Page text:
One thing I kept thinking about was my past defensive folding knife training with Insights Training. I thought Insights’ work and Chuck’s work went well together. It’s cool when you have different people with different backgrounds and different courses that wind up in essentially the same place. I don’t think one replaces the other, but they do complement. For example, both came down on about the same side of knife selection (Chuck with a Spyderco Endura, Insights with Spyderco Delica). I still like Insights’ approach of two knives, one in each pocket. I thought Insights did more to cover drawing and getting the knife into play, and discussion of that importance. But it’s interesting how Insights tended to focus more on being in the fight then getting your knife; Chuck spoke a lot about how you can get the knife ready before the fight is on. Insights seemed to have a bit of “gun as your primary” tendency, whereas Chuck acknowledged the knife may have to be your primary and how to treat it in the face of that or NPE’s. Insights focused on a few simple but different techniques. Chuck focused on a few simple but similar techniques. However, application was different. For example, Chuck addressed distance, getting outside, and getting away. Insights had a solution for the clinch and being caught in close. Both focused on targeting to disable your attacker so you can get the fight to stop and/or escape. Insights had a stance where your knife-side was back (thus your “empty hand” was forward). Chuck put your knife forward, so your empty hand wasn’t just a target. On this last point, I think Chuck’s position is more sound, either when attacking with or defending against a knife (so long as you have one too); but that’s going to be very hard for gun folk to learn since so much gun technique is about keeping your gun side away from the attacker. Anyways, I don’t think either group has a monopoly on knowledge and technique. Both present sound solutions, and I think they do far more to complement and augment each other.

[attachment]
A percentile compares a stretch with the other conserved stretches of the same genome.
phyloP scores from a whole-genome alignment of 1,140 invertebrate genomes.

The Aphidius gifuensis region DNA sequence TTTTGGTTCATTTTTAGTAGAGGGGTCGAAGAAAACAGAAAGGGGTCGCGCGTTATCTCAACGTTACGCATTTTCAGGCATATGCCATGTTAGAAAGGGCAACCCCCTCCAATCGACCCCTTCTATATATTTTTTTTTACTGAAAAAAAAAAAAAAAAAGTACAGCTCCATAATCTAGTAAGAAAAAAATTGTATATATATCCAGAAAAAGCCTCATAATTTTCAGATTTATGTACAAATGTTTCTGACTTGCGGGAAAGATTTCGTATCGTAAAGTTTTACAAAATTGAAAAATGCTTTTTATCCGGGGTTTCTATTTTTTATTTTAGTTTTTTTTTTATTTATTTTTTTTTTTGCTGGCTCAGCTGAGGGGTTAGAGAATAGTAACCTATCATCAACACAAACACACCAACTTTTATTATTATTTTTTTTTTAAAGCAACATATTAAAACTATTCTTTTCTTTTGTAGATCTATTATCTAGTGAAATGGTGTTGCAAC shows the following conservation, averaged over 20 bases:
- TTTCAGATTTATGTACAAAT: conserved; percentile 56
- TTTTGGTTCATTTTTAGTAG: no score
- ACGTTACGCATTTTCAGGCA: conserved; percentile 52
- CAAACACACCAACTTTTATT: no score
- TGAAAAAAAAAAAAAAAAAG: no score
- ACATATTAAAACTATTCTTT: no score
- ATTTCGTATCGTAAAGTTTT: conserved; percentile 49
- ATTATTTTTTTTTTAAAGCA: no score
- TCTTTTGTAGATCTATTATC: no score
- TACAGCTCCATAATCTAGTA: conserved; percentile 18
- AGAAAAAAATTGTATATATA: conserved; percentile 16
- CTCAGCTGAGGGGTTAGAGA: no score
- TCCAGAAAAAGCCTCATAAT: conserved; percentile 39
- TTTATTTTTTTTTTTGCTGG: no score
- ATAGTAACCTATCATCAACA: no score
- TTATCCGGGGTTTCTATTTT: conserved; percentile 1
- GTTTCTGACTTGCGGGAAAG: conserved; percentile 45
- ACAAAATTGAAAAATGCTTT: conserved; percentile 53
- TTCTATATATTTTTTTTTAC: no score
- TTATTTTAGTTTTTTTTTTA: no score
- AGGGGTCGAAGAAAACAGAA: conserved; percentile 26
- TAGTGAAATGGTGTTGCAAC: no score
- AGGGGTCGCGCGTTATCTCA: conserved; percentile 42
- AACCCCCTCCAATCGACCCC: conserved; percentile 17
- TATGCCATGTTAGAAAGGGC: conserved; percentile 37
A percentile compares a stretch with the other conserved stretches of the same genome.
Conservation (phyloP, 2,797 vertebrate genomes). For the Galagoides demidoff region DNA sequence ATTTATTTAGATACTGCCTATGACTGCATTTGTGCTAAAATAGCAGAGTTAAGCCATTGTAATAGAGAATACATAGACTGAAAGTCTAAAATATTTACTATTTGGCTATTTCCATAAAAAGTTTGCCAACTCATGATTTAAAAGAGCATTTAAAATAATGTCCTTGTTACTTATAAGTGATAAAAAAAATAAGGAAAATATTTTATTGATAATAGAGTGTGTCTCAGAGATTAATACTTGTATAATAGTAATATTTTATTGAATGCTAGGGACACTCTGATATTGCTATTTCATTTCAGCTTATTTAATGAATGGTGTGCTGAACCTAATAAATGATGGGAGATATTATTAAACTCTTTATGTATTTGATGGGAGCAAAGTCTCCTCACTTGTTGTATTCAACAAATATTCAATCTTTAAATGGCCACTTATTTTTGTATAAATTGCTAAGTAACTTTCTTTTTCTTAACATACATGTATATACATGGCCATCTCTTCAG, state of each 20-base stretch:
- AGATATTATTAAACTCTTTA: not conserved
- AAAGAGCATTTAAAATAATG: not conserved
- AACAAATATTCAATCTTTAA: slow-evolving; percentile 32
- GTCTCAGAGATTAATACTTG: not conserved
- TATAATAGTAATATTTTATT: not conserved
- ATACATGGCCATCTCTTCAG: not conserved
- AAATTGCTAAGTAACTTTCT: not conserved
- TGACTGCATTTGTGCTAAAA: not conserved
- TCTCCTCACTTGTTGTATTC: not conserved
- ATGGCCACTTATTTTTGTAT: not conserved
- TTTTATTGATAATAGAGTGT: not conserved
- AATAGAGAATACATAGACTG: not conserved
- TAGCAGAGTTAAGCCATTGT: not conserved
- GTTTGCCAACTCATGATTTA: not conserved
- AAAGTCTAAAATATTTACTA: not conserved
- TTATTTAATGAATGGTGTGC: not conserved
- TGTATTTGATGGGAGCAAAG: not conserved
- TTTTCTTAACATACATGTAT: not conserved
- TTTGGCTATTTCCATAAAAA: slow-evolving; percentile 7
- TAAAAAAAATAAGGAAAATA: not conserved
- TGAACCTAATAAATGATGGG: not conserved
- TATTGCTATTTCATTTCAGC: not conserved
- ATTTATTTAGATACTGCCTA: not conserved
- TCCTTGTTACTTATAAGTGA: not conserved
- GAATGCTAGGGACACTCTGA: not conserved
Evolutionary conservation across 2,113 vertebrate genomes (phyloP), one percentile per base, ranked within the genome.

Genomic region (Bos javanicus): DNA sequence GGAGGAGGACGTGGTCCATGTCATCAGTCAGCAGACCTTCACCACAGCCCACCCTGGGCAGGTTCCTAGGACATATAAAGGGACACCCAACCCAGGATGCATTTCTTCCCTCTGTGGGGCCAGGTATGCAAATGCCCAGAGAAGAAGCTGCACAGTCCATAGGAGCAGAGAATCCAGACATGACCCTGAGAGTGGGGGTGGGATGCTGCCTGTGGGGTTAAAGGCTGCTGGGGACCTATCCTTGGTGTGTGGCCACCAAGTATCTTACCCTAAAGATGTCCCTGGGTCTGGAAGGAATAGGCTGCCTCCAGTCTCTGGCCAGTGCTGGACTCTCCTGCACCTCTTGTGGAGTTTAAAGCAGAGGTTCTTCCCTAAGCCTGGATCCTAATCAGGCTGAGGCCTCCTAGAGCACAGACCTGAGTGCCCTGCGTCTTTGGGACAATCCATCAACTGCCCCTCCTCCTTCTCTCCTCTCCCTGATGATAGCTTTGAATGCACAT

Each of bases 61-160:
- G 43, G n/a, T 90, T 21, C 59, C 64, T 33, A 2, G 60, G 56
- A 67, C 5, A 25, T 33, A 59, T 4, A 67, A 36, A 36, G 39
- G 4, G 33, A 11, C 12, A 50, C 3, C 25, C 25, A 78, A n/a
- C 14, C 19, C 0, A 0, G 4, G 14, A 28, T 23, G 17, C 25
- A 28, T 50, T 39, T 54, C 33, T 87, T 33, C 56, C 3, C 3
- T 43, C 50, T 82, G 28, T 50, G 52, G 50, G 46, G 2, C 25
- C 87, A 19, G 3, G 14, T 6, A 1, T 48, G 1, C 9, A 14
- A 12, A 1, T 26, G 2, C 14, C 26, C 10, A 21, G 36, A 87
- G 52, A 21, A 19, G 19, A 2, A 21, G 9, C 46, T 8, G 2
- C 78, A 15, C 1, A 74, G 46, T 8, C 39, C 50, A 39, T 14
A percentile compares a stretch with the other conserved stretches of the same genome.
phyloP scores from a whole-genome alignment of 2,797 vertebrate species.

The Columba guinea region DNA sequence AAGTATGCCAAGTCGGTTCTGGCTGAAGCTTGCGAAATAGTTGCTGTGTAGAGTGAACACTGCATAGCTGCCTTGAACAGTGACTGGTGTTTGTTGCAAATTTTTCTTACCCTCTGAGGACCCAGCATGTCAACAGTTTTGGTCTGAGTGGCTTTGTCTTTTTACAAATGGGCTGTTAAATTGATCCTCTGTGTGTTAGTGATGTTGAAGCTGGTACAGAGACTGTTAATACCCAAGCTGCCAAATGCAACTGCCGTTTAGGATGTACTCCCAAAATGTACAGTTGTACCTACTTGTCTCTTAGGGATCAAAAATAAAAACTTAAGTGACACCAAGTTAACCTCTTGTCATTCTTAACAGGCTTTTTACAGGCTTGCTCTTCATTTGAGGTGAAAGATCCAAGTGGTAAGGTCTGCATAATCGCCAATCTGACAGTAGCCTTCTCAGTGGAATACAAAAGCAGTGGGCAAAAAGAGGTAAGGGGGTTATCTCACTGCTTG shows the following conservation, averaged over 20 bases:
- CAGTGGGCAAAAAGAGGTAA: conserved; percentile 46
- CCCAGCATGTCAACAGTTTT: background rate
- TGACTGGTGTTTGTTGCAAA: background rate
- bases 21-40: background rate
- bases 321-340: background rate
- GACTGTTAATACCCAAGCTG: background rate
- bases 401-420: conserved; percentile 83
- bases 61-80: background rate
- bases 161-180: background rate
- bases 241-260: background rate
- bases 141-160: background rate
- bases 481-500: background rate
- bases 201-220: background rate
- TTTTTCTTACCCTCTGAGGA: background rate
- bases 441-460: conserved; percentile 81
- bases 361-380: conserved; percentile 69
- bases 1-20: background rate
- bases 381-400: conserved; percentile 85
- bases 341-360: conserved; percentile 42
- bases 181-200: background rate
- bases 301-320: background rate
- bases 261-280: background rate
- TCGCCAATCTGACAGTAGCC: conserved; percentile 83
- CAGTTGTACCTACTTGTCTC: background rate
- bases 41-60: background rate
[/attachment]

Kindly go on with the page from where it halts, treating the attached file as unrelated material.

Not only did I pick up on direct course material, but I took home some other things. First, I still feel good about choice of Spyderco Delica. They are fast to deploy, solid, and you just don’t have the fumble factor that other folders suffer from (e.g. due to pins; the big hole really helps with thumb deployment). They have good design, and aren’t too expensive such that if you have to lose or ditch the knife, life goes on. Still, a folder isn’t as good as a fixed-blade, and Chuck had a technique that was so simple towards carrying and deploying a folder that I’m going to experiment with it for my own carry. I also picked up on some things for my own teaching (“Tony Chin”). I liked Chuck’s style: very personable and friendly, very passionate about this material, and you can tell he really wants to take the time and care to ensure people learn and grow.